You get job search from the employment security department or another organization under contract with WorkFirst to provide these services.

(((5))) (3) How long do I stay in job search?

Periods of job search will start with a review of the work skills assessment portion of your comprehensive evaluation and may last up to twelve continuous weeks. Job search specialists will monitor your progress. By the end of the first four weeks, a job search specialist will determine whether you should continue in job search. Job search will end when:

(a) You find a full-time job; or

(b) You become exempt from WorkFirst requirements (see WAC 388-310-0300); or

(c) Your situation changes and the case manager changes the activities on your IRP to fit your new circumstances (see WAC 388-310-0400); or

(d) After fully participating in job search, and based on your experience in looking for work in the local labor market, it is determined that you need additional skills and/or experience to find a job; or

(e) You have not found a job at the end of the job search period.

(((6))) (4) What happens at the end of job search if I have not found a job?

At the end of each job search period, you will be referred back to your case manager who will, at a minimum, review and update the DSHS portion of your comprehensive evaluation if you have not found a job. You and your case manager will also modify your individual responsibility plan.

[Statutory Authority: RCW 74.04.050, 74.04.055, 74.04.057, 74.08.090. 06-08-044, 388-310-0600, filed 3/30/06, effective 6/1/06; 05-16-107, 388-310-0600, filed 8/2/05, effective 9/2/05. Statutory Authority: RCW 74.08A.010(4), 74.08A.340, 74.08.090, 74.04.050. 02-15-067, 388-310-0600, filed 7/11/02, effective 8/1/02. Statutory Authority: RCW 74.08.090, 74.04.050. 02-04-058, 388-310-0600, filed 1/30/02, effective 3/2/02. Statutory Authority: RCW 74.08A.340(2), 45 C.F.R. 260.31, RCW 74.08.090, and chapter 74.04 RCW. 00-16-055, 388-310-0600, filed 7/26/00, effective 8/1/00. Statutory Authority: RCW 74.08.090 and 74.04.050. 99-10-027, 388-310-0600, filed 4/28/99, effective 5/29/99; 97-20-129, 388-310-0600, filed 10/1/97, effective 11/1/97.]


AMENDATORY SECTION(Amending WSR 06-08-048, filed 3/30/06, effective 5/1/06)

WAC 388-310-0900   WorkFirst--Basic education.   (1) What is basic education?

Basic education is high school completion, classes to prepare for general equivalency diploma (GED), testing to acquire GED certification, adult basic education (ABE) or English as a second language (ESL) training. Basic education also includes supervised homework and study activities associated with the educational activity.

(2) When do I participate in basic education as part of WorkFirst?

You may participate in basic education as part of WorkFirst under any of the following circumstances:

(a) You are twenty years of age or older and your comprehensive evaluation shows you need this education to become employed or get a better job and:

(i) You are ((enrolled in an approved WorkFirst work activity for at least)) participating the equivalent of twenty hours or more per week in job search, vocational education, issue resolution, paid work or unpaid work that meets the federal definition of core activities; or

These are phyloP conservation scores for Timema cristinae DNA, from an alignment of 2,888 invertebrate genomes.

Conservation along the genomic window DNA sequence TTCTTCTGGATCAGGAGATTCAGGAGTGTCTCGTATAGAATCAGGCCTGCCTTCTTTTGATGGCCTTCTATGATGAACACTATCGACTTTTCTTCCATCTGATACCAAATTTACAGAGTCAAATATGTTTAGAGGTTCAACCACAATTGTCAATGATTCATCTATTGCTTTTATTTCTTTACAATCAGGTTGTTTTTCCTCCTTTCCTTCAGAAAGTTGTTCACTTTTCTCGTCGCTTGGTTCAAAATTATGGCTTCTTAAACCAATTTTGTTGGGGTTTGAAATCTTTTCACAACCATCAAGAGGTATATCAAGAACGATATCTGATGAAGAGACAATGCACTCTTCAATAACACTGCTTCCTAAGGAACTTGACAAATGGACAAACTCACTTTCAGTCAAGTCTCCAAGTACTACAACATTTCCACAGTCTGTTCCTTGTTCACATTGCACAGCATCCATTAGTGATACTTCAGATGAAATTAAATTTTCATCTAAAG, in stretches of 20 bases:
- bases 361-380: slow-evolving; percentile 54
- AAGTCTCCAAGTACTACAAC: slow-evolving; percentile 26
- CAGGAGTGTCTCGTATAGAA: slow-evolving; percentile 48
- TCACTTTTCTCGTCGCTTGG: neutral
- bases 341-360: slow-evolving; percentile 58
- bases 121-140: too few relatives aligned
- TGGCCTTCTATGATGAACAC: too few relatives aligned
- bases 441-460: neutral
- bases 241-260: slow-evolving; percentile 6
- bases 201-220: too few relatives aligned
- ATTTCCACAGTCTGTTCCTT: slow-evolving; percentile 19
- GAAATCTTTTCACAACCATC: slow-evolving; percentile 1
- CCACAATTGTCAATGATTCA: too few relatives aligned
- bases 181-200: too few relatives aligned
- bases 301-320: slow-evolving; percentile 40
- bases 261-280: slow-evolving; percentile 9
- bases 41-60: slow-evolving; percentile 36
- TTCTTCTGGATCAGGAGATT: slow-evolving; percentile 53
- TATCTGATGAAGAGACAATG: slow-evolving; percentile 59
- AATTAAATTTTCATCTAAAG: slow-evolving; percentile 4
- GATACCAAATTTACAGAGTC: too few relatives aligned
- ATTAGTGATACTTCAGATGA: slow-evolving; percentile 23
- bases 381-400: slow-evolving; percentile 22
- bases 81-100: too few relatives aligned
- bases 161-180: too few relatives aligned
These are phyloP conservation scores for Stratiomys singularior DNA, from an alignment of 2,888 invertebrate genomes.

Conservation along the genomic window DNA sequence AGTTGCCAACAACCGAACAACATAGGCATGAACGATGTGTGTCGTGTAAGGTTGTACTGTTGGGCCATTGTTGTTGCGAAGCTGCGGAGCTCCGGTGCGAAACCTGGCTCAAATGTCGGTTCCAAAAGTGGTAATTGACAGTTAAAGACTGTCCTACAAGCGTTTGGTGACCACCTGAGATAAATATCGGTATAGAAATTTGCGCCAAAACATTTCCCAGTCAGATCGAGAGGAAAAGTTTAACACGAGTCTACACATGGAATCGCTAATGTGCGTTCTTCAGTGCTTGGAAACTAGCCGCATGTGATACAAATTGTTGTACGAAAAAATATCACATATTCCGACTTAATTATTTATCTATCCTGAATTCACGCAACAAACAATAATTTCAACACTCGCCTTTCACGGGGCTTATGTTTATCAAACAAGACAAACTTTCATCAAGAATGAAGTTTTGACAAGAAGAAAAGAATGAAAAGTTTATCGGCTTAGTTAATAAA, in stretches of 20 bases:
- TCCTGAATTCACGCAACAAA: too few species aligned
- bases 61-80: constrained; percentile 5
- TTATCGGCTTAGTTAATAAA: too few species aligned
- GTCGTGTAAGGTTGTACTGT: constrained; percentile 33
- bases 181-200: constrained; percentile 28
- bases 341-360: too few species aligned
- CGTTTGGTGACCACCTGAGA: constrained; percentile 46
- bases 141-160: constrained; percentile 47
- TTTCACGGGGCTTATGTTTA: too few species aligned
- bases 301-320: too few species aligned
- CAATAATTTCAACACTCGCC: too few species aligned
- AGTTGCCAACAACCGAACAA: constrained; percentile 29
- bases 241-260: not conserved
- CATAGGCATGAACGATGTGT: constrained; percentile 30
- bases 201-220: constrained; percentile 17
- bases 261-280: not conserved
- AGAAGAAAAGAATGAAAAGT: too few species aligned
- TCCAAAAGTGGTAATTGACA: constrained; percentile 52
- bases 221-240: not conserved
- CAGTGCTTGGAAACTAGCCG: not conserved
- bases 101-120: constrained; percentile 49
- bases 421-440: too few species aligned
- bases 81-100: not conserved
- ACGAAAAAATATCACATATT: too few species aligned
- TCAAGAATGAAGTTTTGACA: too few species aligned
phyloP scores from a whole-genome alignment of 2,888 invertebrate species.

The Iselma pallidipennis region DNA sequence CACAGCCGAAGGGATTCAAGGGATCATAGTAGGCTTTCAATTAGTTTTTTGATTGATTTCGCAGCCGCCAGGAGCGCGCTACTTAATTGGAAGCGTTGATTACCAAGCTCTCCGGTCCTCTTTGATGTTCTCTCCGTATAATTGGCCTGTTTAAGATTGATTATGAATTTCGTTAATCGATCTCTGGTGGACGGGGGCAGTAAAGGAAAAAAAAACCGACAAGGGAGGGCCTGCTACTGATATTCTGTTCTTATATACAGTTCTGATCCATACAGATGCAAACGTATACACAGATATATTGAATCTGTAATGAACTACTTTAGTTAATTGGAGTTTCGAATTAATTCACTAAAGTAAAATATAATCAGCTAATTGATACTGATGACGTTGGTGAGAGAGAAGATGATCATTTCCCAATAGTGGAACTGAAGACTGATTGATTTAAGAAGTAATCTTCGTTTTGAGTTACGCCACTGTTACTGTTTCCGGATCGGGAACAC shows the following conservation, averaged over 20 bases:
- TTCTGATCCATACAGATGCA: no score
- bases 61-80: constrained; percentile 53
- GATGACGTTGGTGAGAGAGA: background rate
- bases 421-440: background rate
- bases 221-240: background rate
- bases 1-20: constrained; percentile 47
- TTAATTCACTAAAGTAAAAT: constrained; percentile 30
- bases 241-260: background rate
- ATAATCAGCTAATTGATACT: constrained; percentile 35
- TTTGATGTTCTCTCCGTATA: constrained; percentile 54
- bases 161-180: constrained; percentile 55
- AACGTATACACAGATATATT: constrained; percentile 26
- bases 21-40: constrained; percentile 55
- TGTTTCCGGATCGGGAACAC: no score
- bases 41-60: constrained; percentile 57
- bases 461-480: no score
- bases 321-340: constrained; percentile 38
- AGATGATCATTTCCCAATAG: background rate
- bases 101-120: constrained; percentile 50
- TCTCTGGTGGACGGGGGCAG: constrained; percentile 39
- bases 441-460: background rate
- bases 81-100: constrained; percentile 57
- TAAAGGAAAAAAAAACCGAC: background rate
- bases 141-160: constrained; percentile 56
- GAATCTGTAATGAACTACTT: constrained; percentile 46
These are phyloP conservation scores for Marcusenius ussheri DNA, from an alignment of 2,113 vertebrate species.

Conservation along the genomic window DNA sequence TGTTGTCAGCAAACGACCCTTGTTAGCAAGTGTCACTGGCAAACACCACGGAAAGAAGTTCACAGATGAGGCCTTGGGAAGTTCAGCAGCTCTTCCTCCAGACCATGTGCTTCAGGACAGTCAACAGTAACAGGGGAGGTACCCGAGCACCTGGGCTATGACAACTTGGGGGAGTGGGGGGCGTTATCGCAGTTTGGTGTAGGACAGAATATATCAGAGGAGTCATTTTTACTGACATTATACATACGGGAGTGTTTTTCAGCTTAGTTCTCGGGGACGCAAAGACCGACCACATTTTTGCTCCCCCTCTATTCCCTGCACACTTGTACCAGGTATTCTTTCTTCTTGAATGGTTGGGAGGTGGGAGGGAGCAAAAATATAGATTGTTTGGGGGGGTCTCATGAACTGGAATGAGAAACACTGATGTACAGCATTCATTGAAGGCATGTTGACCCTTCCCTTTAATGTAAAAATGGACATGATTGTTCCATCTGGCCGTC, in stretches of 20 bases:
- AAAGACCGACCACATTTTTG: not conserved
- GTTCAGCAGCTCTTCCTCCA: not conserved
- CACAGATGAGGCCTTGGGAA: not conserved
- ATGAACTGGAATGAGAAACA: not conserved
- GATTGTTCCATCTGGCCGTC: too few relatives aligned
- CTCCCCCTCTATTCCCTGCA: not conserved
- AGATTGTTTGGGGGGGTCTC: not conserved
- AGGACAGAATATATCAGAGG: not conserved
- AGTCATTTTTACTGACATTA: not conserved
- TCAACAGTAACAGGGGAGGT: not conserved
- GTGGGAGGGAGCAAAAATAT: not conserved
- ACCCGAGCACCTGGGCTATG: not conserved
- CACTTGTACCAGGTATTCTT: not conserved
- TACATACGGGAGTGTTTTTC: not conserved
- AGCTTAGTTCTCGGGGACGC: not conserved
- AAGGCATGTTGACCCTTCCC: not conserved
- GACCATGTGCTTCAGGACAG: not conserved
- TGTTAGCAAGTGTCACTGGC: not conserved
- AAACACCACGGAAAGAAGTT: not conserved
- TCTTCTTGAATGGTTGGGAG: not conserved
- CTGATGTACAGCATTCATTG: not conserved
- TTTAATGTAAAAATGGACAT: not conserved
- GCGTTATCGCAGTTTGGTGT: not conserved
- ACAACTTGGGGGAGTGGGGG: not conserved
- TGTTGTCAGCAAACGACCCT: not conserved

(ii) You have ((fully participated in job search without finding a job)) limited-English proficiency and you lack language skills that are needed to qualify for entry level jobs.

(b) You may be required to participate if you are a mandatory participant, a parent eighteen or nineteen years of age, you do not have a high school diploma or GED certificate and you need this education in order to find employment.

(c) You will be required to be in high school or a GED certification program if you are a mandatory participant, sixteen or seventeen years old and you do not have a high school diploma or GED certificate.

(d) ((Employment security department (ESD) has determined that you are a seasonal worker (that is, your usual pattern of employment is based on recurring cycle of seasonal employment). Under WorkFirst, seasonal workers qualify for full-time education and training during the off season.

(e))) You are enrolled in the pregnancy to employment pathway and your comprehensive evaluation shows basic education would help you find and keep employment. (See WAC 388-310-1450.)

[Statutory Authority: RCW 74.04.050, 74.04.055, 74.04.057, 74.08.090. 06-08-048, 388-310-0900, filed 3/30/06, effective 5/1/06. Statutory Authority: RCW 74.08A.010(4), 74.08A.340, 74.08.090, 74.04.050. 02-15-067, 388-310-0900, filed 7/11/02, effective 8/1/02. Statutory Authority: RCW 74.08.090, 74.04.050. 01-15-009, 388-310-0900, filed 7/6/01, effective 8/6/01; 99-10-027, 388-310-0900, filed 4/28/99, effective 5/29/99; 97-20-129, 388-310-0900, filed 10/1/97, effective 11/1/97.]


AMENDATORY SECTION(Amending WSR 06-08-048, filed 3/30/06, effective 5/1/06)

WAC 388-310-1000   WorkFirst--Vocational education.   (1) What is vocational education?

Vocational education is training that leads to a degree or certificate in a specific occupation, not to result in a baccalaureate or advanced degree unless otherwise indicated below, and is offered by an accredited:

(a) Public and private technical college or school;

(b) Community college; ((or))

(c) Tribal college; or

(d) For customized job skills training (formerly known as pre-employment training), community based organizations.

(2) Vocational education may include:

(a) Customized job skills training;

(b) High-wage/high-demand training;

(c) Supervised homework and study activities associated with the educational activity; and/or

(d) Remedial/developmental education, prerequisites, basic education and/or English-as-a-Second Language training deemed a necessary part of the vocational education program.

(3) What is customized job skills training?

Customized job skills training helps you learn skills you need for an identified entry level job that pays more than average entry level wages.